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Is It 'by Train' or 'with Train'?

Ask a Teacher - By Train
Ask a Teacher - By Train
Is It 'by Train' or 'with Train'?
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This week on Ask a Teacher, we answer a question from Sajjad in Iran. He asks:


Hello, could you possibly tell me which one is correct: “I travel by train” or “I travel with train”? And is there any article about this? I couldn't find one anywhere. -Sajjad, Iran


Hello Sajjad,

When we talk about means of transport, the prepositions we use depend on whether we are speaking generally or specifically.


When you are talking about general ways to travel, use the preposition “by.” For example, you can travel by train, by car, by bus, by truck, by plane, by motorcycle, by helicopter or by boat.

When you say, “I travel by train,” it means you usually or always take the train as your means of transport.

A more common verb when speaking of transport is “go.” For example, you can say, “I go by train.”

There is one exception to using the preposition “by.” When speaking generally about walking as your means of transport, use “on.” It is more common to say, “I travel on foot,” for example, than “I travel by foot.”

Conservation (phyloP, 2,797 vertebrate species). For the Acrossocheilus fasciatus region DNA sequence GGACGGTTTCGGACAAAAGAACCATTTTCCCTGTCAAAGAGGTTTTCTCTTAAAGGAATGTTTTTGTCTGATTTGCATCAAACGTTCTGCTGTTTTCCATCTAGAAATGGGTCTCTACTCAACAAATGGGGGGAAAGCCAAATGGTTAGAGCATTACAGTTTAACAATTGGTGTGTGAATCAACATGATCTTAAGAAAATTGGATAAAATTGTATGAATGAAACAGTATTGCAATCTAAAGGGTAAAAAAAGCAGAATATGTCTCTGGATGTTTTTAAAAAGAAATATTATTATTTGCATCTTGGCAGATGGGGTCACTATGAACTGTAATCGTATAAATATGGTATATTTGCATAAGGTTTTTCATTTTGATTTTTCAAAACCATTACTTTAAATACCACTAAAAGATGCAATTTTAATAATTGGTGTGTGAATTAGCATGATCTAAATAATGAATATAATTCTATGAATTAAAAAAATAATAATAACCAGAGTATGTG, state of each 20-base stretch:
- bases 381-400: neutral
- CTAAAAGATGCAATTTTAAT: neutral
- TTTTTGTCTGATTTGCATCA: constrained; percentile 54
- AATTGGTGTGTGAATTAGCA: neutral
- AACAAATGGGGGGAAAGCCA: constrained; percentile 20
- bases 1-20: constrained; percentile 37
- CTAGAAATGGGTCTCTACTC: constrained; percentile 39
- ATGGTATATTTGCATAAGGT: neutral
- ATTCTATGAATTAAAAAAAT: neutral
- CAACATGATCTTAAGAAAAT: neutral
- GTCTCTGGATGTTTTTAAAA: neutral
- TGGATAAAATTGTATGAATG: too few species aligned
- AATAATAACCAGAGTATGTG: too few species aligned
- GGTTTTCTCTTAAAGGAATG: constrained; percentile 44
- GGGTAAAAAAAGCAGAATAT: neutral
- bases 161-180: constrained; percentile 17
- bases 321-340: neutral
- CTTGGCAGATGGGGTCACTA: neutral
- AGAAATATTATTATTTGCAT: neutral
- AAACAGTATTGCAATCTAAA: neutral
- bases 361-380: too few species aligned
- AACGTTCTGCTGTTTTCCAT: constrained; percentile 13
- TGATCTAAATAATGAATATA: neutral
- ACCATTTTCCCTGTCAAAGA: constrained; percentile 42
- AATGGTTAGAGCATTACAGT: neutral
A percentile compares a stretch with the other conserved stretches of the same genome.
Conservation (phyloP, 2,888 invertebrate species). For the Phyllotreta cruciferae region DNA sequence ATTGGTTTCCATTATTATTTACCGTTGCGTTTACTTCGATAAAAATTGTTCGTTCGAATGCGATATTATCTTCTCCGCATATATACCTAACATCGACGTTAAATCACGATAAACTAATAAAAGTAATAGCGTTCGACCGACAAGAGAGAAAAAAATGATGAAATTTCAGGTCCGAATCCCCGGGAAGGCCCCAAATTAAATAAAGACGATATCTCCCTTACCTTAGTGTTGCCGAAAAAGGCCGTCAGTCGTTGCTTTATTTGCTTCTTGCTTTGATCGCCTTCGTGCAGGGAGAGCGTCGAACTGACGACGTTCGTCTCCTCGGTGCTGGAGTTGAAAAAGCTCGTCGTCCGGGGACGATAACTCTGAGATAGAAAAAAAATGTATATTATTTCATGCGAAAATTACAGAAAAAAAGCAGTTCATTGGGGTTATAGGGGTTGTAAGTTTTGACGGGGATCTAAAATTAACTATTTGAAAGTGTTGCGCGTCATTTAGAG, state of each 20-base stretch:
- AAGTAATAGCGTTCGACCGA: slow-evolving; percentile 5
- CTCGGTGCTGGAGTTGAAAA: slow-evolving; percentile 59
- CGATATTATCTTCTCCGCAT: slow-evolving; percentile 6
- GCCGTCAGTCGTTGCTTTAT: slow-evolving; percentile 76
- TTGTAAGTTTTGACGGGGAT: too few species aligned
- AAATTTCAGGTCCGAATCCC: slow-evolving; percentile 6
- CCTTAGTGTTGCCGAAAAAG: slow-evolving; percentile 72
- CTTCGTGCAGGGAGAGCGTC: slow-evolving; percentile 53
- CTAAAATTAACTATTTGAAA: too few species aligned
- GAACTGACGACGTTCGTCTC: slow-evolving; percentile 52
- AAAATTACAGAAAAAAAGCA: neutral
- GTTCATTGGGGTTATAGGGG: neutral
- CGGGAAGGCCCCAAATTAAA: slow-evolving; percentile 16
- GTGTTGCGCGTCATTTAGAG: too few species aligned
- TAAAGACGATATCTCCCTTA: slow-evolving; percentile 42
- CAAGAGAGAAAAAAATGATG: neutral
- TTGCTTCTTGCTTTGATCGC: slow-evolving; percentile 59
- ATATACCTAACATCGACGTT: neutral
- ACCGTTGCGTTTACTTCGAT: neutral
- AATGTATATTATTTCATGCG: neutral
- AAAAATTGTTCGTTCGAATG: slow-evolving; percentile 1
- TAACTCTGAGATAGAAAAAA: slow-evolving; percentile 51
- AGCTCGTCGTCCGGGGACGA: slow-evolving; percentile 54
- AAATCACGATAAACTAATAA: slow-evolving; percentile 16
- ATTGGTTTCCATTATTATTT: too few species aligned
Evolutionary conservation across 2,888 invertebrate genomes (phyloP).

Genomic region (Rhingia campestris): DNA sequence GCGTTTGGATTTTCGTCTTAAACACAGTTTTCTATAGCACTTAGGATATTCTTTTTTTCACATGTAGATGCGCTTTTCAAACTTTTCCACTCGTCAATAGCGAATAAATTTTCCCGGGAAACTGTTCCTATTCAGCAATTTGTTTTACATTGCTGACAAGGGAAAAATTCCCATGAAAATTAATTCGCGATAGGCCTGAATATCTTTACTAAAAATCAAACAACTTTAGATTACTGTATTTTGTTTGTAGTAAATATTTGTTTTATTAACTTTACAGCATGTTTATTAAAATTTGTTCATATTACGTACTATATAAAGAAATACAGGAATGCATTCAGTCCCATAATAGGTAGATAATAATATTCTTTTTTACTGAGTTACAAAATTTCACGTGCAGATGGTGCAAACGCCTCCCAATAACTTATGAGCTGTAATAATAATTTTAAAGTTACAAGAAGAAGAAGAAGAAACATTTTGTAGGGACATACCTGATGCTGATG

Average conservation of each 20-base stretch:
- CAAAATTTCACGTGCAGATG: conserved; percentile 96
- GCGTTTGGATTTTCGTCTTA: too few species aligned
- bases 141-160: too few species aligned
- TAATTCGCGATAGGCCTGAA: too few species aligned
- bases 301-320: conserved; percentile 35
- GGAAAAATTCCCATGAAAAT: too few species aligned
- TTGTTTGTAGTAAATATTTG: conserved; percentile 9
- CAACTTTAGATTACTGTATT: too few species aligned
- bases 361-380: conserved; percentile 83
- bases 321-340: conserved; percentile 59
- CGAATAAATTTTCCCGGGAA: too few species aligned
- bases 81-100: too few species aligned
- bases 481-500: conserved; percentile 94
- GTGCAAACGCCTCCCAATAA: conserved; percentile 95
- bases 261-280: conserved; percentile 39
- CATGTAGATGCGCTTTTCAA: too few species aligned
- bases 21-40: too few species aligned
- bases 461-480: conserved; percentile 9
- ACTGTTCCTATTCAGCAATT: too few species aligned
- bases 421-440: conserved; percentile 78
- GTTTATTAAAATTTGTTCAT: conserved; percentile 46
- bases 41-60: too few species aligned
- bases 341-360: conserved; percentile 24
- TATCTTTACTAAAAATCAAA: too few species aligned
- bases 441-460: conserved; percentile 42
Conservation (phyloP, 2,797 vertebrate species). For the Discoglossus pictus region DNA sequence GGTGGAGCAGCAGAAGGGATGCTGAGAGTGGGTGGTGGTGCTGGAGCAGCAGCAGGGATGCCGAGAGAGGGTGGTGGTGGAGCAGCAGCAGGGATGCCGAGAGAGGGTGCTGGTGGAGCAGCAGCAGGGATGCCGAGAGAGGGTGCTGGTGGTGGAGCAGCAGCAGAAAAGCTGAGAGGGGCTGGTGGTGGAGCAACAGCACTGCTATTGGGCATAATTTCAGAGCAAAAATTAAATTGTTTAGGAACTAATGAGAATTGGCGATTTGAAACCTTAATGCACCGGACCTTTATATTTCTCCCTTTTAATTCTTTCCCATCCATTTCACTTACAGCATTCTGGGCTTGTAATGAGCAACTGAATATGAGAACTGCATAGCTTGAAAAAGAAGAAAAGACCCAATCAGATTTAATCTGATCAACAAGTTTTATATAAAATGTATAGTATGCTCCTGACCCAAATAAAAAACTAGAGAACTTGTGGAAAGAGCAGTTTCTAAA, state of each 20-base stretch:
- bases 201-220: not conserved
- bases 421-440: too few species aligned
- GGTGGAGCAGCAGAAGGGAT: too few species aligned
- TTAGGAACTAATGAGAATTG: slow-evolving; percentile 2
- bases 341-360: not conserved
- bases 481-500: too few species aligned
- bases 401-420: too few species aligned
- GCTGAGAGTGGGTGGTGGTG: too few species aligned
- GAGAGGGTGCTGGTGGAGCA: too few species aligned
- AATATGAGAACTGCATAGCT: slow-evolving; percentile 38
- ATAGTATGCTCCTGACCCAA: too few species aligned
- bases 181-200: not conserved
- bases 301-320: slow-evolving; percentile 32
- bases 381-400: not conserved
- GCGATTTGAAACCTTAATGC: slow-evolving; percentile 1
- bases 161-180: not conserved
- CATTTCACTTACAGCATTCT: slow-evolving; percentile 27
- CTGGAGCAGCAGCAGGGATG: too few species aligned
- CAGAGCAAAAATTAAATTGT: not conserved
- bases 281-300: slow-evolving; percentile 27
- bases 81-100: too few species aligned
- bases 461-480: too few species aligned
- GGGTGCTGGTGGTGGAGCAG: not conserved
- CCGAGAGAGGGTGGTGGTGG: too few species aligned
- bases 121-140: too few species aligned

But note that we do not use “with” for any means of transport.


Now let’s discuss specifics.

When you are talking about a specific instance of taking or using transport, use “on” or “in.”

For trains, buses, boats and planes, use “on.” You might say, for example, “I’m on the plane now. I have to turn off my phone.”

For trucks, cars and helicopters, use “in.” You can say, “I’m in a taxi,” for example.

A simple way to remember whether to use “on” or “in” is this:

If you can stand up or walk inside the vehicle, use “on.” If you can only sit in the vehicle, use “in.” You cannot stand inside of a car, for example.

Here is another way to remember: For private transport, such as cars and trucks, use “in.” For public transport, such as trains, buses and planes, use “on.”

And that’s Ask a Teacher for this week.

I’m Alice Bryant.

Alice Bryant wrote this lesson for Learning English. Mario Ritter, Jr. was the editor.


Words in This Story

article –n. a word used with a noun that shows if it is specific or general; the words: a, an or the

specifically –adv. showing something in a define or exact way

instance –n. an example of a kind of action or situation